by Alejandro Ball 

A look into the unconventional residential exhibition space…
As the final segment of the unconventional space — we come to, possibly, the most peculiar of all; the flat that would be an exhibition space. We have all contemplated it at time and if you think about it why not to use the space that you live in, or that of one of your collaborators? Yet, the connotations of developing an exhibition to be hosted in a living space is very pertinent, if one think about the contextualisation that a ‘proper’ void gives, apposed to that of a residential space. Have a moment to digest it, logistically if one were to stage and exhibition in a flat, would you remove all the furniture? Or would you choose to leave it? Would the imposition of the furniture denote a context of decoration to the artwork, or would it reveal something completely different? There is also the level of authority that can be related to space and its context — and in the case of a flat it is very easy for people to pass it off through a stereotyping of space. However, if we consider that in many cases, in the contemporary, art now normally relies on a make up of the art object and the space it inhabits — and in many instances, this produces the conceptual idea of art in fact being a non-object. Thus, in cases such as exhibitions hosted in a residential flat we must let go of traditions that have ruled the art world and embrace the idea that art can inhabit any space. The only thing we can creator must adhere to is this delicate relationship that object and space generate.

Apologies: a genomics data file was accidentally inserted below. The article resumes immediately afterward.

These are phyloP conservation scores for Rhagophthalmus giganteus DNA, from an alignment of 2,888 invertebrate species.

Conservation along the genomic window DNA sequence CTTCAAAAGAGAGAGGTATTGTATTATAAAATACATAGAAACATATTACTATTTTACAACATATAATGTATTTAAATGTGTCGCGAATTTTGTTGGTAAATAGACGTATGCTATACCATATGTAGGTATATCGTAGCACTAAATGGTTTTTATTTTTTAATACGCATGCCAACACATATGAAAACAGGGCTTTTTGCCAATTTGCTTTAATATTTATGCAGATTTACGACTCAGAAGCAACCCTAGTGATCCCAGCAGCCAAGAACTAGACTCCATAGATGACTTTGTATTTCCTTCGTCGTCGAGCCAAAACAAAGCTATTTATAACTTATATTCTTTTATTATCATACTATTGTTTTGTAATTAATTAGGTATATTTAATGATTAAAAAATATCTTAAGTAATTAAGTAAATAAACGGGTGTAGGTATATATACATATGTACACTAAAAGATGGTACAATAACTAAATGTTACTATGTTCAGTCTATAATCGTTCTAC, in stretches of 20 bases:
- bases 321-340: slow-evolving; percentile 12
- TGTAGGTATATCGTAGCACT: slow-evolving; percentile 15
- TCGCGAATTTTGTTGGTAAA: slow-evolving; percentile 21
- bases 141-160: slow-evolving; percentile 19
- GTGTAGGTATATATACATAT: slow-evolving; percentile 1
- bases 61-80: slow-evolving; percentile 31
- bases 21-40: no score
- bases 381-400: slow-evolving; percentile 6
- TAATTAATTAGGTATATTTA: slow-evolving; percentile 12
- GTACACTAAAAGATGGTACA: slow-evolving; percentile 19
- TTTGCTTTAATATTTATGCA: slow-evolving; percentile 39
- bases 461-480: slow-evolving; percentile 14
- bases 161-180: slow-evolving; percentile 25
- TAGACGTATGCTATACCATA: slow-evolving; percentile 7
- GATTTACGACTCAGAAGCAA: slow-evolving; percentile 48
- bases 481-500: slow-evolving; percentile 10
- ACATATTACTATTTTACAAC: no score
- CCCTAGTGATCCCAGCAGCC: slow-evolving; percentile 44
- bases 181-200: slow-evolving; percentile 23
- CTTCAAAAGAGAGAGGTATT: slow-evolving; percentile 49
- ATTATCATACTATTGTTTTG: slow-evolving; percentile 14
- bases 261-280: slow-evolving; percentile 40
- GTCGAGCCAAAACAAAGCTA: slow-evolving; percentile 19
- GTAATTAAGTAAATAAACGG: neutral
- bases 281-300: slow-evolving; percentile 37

SPACE > Alejandro Ball > 23.06.2015